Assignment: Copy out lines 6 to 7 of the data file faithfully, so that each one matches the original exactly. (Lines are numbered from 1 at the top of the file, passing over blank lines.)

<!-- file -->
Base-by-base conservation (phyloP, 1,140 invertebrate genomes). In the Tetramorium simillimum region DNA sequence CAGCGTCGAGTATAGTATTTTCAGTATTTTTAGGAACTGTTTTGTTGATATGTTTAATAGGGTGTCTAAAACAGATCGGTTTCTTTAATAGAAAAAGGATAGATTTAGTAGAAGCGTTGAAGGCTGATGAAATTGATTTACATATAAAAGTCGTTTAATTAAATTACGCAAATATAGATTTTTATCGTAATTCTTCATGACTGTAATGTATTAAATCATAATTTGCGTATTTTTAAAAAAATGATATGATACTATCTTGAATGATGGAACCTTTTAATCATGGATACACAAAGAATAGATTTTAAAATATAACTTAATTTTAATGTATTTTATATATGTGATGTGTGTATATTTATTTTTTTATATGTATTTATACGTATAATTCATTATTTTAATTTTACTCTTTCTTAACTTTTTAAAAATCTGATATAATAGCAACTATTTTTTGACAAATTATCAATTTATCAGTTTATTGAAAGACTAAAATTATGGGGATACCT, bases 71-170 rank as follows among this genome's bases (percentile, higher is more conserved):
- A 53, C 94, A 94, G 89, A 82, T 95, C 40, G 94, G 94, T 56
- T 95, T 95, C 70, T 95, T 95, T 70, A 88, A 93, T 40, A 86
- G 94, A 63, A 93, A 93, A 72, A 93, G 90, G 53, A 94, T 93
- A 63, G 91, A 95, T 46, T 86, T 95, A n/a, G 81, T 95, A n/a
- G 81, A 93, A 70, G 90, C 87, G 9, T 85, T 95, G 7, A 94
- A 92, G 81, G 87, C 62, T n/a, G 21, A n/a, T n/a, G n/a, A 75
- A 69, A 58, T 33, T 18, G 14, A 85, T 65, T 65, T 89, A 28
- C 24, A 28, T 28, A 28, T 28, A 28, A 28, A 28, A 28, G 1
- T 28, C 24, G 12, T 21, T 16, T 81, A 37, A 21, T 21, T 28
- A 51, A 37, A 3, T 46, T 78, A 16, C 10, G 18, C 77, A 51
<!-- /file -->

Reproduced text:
- G 81, A 93, A 70, G 90, C 87, G 9, T 85, T 95, G 7, A 94
- A 92, G 81, G 87, C 62, T n/a, G 21, A n/a, T n/a, G n/a, A 75